The Canadian government currently recognizes an Afghan ambassador in Ottawa who pre-dated the Taliban takeover.
The envoy funds an embassy in Canada using fees for paperwork, such as updating Afghan driver’s permits that people can then use to seek a provincial licence.
Alexander said Canada should fund the global network of such embassies to elevate their voice around the world, and try to prevent the Taliban from spreading its ideology across Central Asia and inspiring terror attacks in the West.
If Canadians were to establish a presence in Afghanistan, Lalani argued, it could be in service of “specific development programming” that has measured outcomes. Canada could then assess whether the programs, which could include private-sector financing, end up helping Afghans or being undermined by the Taliban.
“The alternative is us sort of standing still from the sidelines and pretending that we’re going to do more,” he said.
“If we take that position, let’s please stop the selfies and hashtags and suggest we’re going to do more and we stand with Afghans, because we’re not.”
University of Ottawa professor Nipa Banerjee told senators last month that talking with the Taliban could help prevent a further backsliding in women’s rights. Banerjee has made research trips to Afghanistan numerous times, and said Canada should leverage diplomatic engagement to advance its own goals.
“The Taliban’s quest for legitimacy continues to serve as an opportunity to negotiate Taliban support, to promote the quick and effective distribution of immediate humanitarian assistance and the introduction of mid- to longer-term governance reforms, inclusive of women’s rights,” she said.
“They have started moving a little bit. They are very interested in legitimacy.”
Ottawa rejected a similar viewpoint in April, when senior UN officials were mulling “a principled recognition” of the Taliban as leverage to advance women’s rights. At the time, the Liberals stressed that women need to be at the table when it comes to any decision-making on the future of Afghanistan.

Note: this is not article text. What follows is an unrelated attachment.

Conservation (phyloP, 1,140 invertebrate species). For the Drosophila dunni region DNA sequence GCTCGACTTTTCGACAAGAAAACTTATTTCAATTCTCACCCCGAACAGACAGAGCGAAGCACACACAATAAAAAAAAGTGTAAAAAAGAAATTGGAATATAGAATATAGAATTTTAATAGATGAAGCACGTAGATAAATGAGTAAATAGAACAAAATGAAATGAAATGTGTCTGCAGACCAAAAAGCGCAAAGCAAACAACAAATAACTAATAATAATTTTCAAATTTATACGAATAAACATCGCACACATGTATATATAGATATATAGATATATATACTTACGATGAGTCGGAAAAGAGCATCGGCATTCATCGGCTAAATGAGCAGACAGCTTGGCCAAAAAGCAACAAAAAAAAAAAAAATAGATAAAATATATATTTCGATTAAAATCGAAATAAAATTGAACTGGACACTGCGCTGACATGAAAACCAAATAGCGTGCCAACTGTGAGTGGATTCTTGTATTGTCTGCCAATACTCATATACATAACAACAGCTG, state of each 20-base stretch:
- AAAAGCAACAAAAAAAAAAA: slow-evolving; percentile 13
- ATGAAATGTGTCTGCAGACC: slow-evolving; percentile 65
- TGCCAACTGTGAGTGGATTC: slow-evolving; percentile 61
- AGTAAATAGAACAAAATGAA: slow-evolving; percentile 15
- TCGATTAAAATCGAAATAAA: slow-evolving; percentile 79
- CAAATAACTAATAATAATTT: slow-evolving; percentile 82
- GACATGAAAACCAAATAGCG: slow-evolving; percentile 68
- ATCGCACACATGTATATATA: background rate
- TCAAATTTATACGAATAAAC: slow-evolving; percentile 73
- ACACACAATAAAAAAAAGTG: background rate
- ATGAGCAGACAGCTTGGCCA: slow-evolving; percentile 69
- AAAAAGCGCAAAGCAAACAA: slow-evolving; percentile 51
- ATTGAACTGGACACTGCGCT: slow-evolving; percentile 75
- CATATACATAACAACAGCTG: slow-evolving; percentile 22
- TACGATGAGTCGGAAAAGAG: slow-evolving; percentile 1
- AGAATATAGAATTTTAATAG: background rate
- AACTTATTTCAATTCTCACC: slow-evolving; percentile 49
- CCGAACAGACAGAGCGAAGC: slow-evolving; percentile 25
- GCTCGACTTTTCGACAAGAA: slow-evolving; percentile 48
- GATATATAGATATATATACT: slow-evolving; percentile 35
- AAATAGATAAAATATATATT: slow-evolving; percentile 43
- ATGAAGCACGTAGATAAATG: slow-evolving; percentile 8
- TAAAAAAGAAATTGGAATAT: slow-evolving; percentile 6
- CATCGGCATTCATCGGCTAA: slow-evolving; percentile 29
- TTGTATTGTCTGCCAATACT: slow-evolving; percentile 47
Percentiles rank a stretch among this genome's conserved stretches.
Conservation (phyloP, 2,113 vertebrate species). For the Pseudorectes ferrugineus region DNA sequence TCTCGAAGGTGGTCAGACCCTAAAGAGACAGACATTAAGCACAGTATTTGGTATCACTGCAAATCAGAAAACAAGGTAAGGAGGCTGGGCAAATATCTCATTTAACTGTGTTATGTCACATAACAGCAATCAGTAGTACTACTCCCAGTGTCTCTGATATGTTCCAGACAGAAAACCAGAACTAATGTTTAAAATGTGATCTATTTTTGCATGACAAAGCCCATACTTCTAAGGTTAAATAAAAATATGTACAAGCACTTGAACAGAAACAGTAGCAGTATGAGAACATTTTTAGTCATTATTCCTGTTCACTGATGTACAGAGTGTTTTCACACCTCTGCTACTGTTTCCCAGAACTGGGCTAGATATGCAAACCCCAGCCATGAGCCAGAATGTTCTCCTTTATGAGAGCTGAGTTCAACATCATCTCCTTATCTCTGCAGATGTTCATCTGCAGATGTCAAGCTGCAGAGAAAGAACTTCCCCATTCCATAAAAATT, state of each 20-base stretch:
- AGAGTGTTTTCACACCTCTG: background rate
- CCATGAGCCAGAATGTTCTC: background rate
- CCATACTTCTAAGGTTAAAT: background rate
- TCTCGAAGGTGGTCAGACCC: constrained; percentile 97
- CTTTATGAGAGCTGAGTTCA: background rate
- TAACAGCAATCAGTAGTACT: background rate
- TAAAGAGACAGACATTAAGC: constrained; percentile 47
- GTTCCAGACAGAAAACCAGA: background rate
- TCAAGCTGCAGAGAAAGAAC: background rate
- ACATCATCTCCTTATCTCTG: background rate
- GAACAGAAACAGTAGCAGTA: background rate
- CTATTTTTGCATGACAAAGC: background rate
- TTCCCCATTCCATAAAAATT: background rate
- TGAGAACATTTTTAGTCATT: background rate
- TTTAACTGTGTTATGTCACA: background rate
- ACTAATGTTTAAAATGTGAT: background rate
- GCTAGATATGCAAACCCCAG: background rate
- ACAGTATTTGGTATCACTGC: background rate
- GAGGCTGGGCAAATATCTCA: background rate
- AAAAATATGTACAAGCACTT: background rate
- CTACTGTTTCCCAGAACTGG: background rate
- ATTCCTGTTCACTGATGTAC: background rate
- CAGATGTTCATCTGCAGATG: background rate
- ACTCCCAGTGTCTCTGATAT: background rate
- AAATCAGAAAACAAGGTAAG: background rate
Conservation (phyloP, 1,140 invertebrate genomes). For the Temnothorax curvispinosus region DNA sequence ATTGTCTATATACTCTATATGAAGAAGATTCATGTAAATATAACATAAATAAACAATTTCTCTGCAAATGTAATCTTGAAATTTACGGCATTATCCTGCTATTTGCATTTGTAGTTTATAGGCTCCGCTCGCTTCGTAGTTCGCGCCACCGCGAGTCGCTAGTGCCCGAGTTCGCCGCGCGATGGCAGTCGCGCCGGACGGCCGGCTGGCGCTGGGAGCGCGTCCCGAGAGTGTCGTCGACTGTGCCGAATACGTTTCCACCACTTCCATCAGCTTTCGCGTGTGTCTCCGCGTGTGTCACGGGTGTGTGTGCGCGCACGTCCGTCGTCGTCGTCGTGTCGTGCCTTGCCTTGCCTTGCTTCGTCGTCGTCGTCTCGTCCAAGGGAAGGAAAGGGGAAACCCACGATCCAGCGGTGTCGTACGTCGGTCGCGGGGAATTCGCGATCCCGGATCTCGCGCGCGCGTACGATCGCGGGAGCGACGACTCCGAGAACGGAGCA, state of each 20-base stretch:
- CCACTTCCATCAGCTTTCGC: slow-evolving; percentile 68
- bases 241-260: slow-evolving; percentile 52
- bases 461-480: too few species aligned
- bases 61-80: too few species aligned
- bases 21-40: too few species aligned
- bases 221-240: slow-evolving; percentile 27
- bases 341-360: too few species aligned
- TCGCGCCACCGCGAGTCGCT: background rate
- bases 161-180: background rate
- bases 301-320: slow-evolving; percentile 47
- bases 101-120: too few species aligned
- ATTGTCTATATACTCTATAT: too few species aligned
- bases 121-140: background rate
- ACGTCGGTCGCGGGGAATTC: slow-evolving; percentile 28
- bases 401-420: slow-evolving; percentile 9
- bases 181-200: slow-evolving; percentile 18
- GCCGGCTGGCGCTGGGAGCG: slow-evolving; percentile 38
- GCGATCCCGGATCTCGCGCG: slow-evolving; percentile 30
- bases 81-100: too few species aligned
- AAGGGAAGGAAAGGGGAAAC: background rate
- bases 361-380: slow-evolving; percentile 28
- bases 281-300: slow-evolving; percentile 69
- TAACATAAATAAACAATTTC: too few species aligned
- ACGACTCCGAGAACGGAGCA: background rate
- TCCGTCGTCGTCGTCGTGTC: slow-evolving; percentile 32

Meanwhile, Banerjee said Afghanistan has had relatively fewer instances of unpredictable violence and blatant, widespread corruption since the Taliban takeover.
An affiliate of the so-called Islamic State group still carries out terrorist attacks, and American officials say Taliban officials are diverting an unspecified amount of aid. Yet even while most Afghans experience hunger, poverty and repression, they can generally move around safely.
“Findings from my frequent conversations with Afghans still residing in Afghanistan are that the country feels safer and less violent as fighting has stopped and common crime has been controlled,” Banerjee said.
“Overall, the law and order situation has improved.”
She added that this makes it somewhat easier to undertake aid projects.
Yet a senior bureaucrat told senators that groups operating on the ground, such as the Aga Khan Foundation, indicate that there is no openness to change among Taliban leaders.
Weldon Epp, the assistant deputy minister overseeing the Indo-Pacific region, called it “a very bleak picture” in Afghanistan.
“We are increasingly concerned that we don’t see any signal that the Taliban authorities, particularly those leading from Kandahar, have any intention of responding to any of the measures, or the leverage, or the dialogue they have with certain partners, to moderate their own policies,” he said.
“We are not seeing any sign of response to an appeal toward moderation, to partnerships or to meeting the minimum conditions that most international organizations would have, for example, schooling beyond Grade 6 (for girls).”